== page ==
(ABC News) - Scientists now say that exposure to a mother's cigarette smoke - while in the womb - increases a child's risk for obesity.
The correlation between smoking and obesity shocks some mothers, like Kari Sharp of Salt Lake City, "It surprises me that it leads to obesity." However, others says they are not surprised. Merissa - a Salt Lake City woman says "I'm overweight and my birth mother was overweight. She not only did drugs, but smoked during her pregnancy with me."
Here are the details of the study, which can be found in the Archives of General Psychiatry. 378 teenagers were used for the study. They were ages 13 through 19. Some of the teens had been exposed to maternal smoking - some had not. Those who were exposed weighed less, on average, at birth, but by the time they were teenagers - compared to those not exposed to smoke - they had a higher body weight, a higher body mass index and a higher total of body fat.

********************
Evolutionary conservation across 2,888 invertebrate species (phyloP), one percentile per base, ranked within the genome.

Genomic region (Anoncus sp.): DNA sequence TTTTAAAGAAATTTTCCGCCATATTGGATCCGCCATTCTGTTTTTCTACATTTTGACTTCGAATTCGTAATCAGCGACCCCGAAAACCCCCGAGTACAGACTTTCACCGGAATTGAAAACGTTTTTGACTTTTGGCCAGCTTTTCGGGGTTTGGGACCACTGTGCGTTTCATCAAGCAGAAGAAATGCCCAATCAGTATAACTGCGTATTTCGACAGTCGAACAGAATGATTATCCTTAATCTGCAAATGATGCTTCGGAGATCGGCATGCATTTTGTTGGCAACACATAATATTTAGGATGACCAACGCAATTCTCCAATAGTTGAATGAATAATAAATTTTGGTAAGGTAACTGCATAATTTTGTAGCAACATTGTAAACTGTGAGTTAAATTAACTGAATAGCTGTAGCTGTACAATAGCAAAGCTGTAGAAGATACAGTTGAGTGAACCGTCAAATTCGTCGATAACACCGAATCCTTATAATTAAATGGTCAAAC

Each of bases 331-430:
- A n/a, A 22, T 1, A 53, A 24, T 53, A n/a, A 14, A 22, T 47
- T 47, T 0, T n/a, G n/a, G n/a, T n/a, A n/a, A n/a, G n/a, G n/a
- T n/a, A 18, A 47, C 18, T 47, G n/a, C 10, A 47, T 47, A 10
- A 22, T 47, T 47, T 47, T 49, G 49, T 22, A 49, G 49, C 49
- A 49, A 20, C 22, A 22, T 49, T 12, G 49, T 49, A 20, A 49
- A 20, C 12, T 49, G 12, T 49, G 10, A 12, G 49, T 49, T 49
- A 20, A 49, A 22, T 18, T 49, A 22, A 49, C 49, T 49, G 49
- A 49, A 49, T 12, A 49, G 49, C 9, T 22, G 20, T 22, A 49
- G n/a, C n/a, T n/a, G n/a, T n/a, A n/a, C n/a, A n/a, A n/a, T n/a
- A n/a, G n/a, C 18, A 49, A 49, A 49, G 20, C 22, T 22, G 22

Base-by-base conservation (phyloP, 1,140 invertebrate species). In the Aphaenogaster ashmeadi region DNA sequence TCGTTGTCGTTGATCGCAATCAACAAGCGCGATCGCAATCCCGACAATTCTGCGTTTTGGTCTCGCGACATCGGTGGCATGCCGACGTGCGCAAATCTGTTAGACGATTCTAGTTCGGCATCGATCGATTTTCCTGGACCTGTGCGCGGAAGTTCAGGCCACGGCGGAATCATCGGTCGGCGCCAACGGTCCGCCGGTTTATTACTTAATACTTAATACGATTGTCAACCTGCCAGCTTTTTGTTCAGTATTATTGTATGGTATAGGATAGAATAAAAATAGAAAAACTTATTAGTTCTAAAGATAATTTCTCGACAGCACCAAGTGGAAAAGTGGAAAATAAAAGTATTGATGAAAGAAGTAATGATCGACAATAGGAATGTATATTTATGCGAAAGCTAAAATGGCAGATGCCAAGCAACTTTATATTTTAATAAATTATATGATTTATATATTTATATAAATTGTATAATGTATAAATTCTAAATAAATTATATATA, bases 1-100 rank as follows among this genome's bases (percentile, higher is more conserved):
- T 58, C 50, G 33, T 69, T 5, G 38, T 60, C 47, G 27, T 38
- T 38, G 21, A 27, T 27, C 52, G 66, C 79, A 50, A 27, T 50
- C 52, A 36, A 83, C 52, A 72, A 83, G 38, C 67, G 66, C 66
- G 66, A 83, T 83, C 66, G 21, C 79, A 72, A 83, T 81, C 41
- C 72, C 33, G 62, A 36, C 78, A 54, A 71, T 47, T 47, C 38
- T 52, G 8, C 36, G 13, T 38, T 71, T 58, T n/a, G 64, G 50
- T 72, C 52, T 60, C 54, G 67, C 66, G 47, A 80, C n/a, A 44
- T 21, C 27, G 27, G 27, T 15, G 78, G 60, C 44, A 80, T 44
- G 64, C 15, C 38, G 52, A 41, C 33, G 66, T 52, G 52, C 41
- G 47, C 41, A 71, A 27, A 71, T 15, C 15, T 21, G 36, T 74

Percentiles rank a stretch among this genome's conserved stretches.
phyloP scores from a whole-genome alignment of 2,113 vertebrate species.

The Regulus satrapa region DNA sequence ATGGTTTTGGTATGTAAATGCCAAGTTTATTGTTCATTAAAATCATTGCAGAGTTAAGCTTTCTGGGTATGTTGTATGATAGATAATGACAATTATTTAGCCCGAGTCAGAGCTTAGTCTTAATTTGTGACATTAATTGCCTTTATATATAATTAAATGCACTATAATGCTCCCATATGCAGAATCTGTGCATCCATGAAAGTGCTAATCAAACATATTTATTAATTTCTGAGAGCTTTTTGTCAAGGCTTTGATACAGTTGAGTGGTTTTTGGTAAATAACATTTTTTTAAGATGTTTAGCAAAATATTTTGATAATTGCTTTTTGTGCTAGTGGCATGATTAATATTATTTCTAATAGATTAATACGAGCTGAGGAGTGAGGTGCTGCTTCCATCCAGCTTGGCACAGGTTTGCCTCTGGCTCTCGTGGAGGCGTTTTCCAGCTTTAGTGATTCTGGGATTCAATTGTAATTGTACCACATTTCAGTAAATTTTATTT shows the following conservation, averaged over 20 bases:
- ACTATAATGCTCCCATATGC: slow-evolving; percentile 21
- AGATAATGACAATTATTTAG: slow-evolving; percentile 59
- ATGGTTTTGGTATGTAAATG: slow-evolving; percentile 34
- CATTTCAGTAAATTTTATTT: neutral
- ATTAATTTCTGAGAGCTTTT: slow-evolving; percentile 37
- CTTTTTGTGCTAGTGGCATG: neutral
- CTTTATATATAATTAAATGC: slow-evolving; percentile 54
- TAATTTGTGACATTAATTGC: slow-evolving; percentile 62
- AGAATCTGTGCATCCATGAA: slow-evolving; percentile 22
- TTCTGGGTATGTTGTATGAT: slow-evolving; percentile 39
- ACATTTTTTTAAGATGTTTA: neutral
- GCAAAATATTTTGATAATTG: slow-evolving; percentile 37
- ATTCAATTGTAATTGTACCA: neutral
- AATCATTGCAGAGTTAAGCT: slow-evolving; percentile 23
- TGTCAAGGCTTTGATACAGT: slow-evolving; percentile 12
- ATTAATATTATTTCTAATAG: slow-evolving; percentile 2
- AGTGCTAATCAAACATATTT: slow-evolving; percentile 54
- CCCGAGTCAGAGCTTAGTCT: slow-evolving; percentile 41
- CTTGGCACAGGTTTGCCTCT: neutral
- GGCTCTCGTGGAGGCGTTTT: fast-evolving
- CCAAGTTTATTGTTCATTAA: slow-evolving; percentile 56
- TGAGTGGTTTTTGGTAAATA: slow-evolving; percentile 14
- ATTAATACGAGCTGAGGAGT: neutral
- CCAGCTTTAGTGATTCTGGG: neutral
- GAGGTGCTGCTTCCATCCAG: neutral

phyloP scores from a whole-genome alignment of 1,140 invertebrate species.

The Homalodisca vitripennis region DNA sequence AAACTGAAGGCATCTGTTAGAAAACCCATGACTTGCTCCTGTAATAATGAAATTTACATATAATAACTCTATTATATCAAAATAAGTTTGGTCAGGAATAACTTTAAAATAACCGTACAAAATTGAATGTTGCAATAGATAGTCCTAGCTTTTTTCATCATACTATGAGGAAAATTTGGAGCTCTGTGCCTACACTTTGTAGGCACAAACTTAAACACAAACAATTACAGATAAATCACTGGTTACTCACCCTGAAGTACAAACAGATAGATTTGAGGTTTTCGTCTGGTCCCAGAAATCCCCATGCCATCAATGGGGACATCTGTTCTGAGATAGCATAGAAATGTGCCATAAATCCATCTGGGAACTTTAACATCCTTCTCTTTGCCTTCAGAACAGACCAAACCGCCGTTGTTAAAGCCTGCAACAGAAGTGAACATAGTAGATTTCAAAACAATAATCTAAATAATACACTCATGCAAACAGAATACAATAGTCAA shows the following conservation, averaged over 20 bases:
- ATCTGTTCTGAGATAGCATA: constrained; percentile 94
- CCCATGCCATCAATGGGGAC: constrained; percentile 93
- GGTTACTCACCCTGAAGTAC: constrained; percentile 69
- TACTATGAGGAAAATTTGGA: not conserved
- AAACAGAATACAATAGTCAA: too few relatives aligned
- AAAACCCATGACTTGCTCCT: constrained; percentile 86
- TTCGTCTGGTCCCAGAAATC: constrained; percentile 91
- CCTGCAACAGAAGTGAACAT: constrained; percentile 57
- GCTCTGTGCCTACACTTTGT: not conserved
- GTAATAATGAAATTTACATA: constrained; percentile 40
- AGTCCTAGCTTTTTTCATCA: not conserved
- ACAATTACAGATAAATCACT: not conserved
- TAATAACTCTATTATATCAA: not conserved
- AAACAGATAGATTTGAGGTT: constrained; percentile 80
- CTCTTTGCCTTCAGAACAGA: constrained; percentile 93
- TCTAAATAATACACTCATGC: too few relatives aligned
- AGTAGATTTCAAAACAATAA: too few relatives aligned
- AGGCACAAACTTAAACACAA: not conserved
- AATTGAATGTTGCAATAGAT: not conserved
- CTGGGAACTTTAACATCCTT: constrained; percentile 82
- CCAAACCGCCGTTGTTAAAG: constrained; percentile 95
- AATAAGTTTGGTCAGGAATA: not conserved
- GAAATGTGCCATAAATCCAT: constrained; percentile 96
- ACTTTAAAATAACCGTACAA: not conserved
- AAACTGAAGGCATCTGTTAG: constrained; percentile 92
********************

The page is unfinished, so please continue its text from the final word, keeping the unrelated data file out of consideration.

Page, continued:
The exposed teens also showed a lower volume in the Amygdala, an area of the brain that is associated with limiting the amount of fat we consume. Researchers believe this may increase a preference for fat. A preference that can contribute to obesity.